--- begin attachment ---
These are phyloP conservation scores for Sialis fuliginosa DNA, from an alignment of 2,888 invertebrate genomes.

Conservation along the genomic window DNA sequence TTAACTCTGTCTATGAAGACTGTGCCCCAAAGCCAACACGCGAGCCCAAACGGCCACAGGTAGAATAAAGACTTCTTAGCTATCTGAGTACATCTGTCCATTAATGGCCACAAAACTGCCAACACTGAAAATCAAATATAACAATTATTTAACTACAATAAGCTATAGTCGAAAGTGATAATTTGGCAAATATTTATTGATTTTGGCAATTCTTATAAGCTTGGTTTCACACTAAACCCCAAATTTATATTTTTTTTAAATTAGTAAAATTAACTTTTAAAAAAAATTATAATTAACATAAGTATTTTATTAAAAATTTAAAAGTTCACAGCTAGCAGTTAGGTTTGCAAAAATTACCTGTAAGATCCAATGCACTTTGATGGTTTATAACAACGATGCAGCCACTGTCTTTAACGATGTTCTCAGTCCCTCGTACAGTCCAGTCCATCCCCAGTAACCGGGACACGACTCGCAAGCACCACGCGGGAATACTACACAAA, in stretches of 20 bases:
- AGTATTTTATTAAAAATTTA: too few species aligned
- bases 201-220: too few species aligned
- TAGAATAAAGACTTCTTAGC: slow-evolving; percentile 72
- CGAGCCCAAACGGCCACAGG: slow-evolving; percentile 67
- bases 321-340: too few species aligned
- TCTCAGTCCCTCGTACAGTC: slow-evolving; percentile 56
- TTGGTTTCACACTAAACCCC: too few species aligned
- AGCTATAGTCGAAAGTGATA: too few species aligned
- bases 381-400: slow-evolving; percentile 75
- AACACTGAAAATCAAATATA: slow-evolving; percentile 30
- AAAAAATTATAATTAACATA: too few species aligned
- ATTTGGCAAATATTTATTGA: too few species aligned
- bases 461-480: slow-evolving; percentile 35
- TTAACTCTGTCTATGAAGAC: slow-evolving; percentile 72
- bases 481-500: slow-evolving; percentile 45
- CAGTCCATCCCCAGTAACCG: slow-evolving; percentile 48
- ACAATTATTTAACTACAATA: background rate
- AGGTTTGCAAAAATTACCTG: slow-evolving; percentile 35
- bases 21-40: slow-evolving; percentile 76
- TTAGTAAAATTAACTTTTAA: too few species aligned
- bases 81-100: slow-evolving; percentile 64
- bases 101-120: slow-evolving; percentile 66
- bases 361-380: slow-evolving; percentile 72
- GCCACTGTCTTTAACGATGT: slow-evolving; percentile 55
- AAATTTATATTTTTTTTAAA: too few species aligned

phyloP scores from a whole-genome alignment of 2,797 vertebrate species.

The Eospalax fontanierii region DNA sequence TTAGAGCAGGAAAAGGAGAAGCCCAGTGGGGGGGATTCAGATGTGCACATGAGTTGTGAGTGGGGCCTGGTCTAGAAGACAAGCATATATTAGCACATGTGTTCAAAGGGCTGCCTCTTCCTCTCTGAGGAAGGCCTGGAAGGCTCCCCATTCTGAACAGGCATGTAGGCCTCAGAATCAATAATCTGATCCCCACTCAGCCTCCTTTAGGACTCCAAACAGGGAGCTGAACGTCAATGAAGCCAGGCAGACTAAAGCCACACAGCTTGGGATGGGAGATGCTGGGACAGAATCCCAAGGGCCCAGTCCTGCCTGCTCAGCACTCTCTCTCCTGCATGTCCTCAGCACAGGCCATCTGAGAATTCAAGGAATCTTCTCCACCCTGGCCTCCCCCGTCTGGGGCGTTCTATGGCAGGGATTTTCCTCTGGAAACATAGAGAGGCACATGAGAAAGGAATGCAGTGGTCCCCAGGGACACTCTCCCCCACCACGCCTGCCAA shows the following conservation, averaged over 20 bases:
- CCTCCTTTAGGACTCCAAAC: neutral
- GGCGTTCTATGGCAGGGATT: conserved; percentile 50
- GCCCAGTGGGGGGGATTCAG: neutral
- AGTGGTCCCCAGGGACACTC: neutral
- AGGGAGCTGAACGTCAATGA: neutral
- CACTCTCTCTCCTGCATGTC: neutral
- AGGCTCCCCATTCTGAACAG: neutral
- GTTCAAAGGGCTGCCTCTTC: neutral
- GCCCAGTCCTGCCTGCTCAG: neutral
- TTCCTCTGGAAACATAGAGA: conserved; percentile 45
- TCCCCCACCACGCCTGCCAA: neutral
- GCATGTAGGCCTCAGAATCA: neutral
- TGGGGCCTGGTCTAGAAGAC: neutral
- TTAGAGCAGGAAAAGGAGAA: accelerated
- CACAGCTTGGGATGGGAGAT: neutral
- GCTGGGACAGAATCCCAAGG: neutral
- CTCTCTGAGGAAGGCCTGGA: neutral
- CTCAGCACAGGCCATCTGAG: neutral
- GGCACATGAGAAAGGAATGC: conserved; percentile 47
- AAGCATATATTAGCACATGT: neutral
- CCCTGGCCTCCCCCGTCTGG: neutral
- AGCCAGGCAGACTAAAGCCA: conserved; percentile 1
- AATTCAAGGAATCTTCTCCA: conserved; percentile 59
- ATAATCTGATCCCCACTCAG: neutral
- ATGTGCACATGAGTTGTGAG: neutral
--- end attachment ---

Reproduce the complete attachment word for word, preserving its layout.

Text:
These are phyloP conservation scores for Sialis fuliginosa DNA, from an alignment of 2,888 invertebrate genomes.

Conservation along the genomic window DNA sequence TTAACTCTGTCTATGAAGACTGTGCCCCAAAGCCAACACGCGAGCCCAAACGGCCACAGGTAGAATAAAGACTTCTTAGCTATCTGAGTACATCTGTCCATTAATGGCCACAAAACTGCCAACACTGAAAATCAAATATAACAATTATTTAACTACAATAAGCTATAGTCGAAAGTGATAATTTGGCAAATATTTATTGATTTTGGCAATTCTTATAAGCTTGGTTTCACACTAAACCCCAAATTTATATTTTTTTTAAATTAGTAAAATTAACTTTTAAAAAAAATTATAATTAACATAAGTATTTTATTAAAAATTTAAAAGTTCACAGCTAGCAGTTAGGTTTGCAAAAATTACCTGTAAGATCCAATGCACTTTGATGGTTTATAACAACGATGCAGCCACTGTCTTTAACGATGTTCTCAGTCCCTCGTACAGTCCAGTCCATCCCCAGTAACCGGGACACGACTCGCAAGCACCACGCGGGAATACTACACAAA, in stretches of 20 bases:
- AGTATTTTATTAAAAATTTA: too few species aligned
- bases 201-220: too few species aligned
- TAGAATAAAGACTTCTTAGC: slow-evolving; percentile 72
- CGAGCCCAAACGGCCACAGG: slow-evolving; percentile 67
- bases 321-340: too few species aligned
- TCTCAGTCCCTCGTACAGTC: slow-evolving; percentile 56
- TTGGTTTCACACTAAACCCC: too few species aligned
- AGCTATAGTCGAAAGTGATA: too few species aligned
- bases 381-400: slow-evolving; percentile 75
- AACACTGAAAATCAAATATA: slow-evolving; percentile 30
- AAAAAATTATAATTAACATA: too few species aligned
- ATTTGGCAAATATTTATTGA: too few species aligned
- bases 461-480: slow-evolving; percentile 35
- TTAACTCTGTCTATGAAGAC: slow-evolving; percentile 72
- bases 481-500: slow-evolving; percentile 45
- CAGTCCATCCCCAGTAACCG: slow-evolving; percentile 48
- ACAATTATTTAACTACAATA: background rate
- AGGTTTGCAAAAATTACCTG: slow-evolving; percentile 35
- bases 21-40: slow-evolving; percentile 76
- TTAGTAAAATTAACTTTTAA: too few species aligned
- bases 81-100: slow-evolving; percentile 64
- bases 101-120: slow-evolving; percentile 66
- bases 361-380: slow-evolving; percentile 72
- GCCACTGTCTTTAACGATGT: slow-evolving; percentile 55
- AAATTTATATTTTTTTTAAA: too few species aligned

phyloP scores from a whole-genome alignment of 2,797 vertebrate species.

The Eospalax fontanierii region DNA sequence TTAGAGCAGGAAAAGGAGAAGCCCAGTGGGGGGGATTCAGATGTGCACATGAGTTGTGAGTGGGGCCTGGTCTAGAAGACAAGCATATATTAGCACATGTGTTCAAAGGGCTGCCTCTTCCTCTCTGAGGAAGGCCTGGAAGGCTCCCCATTCTGAACAGGCATGTAGGCCTCAGAATCAATAATCTGATCCCCACTCAGCCTCCTTTAGGACTCCAAACAGGGAGCTGAACGTCAATGAAGCCAGGCAGACTAAAGCCACACAGCTTGGGATGGGAGATGCTGGGACAGAATCCCAAGGGCCCAGTCCTGCCTGCTCAGCACTCTCTCTCCTGCATGTCCTCAGCACAGGCCATCTGAGAATTCAAGGAATCTTCTCCACCCTGGCCTCCCCCGTCTGGGGCGTTCTATGGCAGGGATTTTCCTCTGGAAACATAGAGAGGCACATGAGAAAGGAATGCAGTGGTCCCCAGGGACACTCTCCCCCACCACGCCTGCCAA shows the following conservation, averaged over 20 bases:
- CCTCCTTTAGGACTCCAAAC: neutral
- GGCGTTCTATGGCAGGGATT: conserved; percentile 50
- GCCCAGTGGGGGGGATTCAG: neutral
- AGTGGTCCCCAGGGACACTC: neutral
- AGGGAGCTGAACGTCAATGA: neutral
- CACTCTCTCTCCTGCATGTC: neutral
- AGGCTCCCCATTCTGAACAG: neutral
- GTTCAAAGGGCTGCCTCTTC: neutral
- GCCCAGTCCTGCCTGCTCAG: neutral
- TTCCTCTGGAAACATAGAGA: conserved; percentile 45
- TCCCCCACCACGCCTGCCAA: neutral
- GCATGTAGGCCTCAGAATCA: neutral
- TGGGGCCTGGTCTAGAAGAC: neutral
- TTAGAGCAGGAAAAGGAGAA: accelerated
- CACAGCTTGGGATGGGAGAT: neutral
- GCTGGGACAGAATCCCAAGG: neutral
- CTCTCTGAGGAAGGCCTGGA: neutral
- CTCAGCACAGGCCATCTGAG: neutral
- GGCACATGAGAAAGGAATGC: conserved; percentile 47
- AAGCATATATTAGCACATGT: neutral
- CCCTGGCCTCCCCCGTCTGG: neutral
- AGCCAGGCAGACTAAAGCCA: conserved; percentile 1
- AATTCAAGGAATCTTCTCCA: conserved; percentile 59
- ATAATCTGATCCCCACTCAG: neutral
- ATGTGCACATGAGTTGTGAG: neutral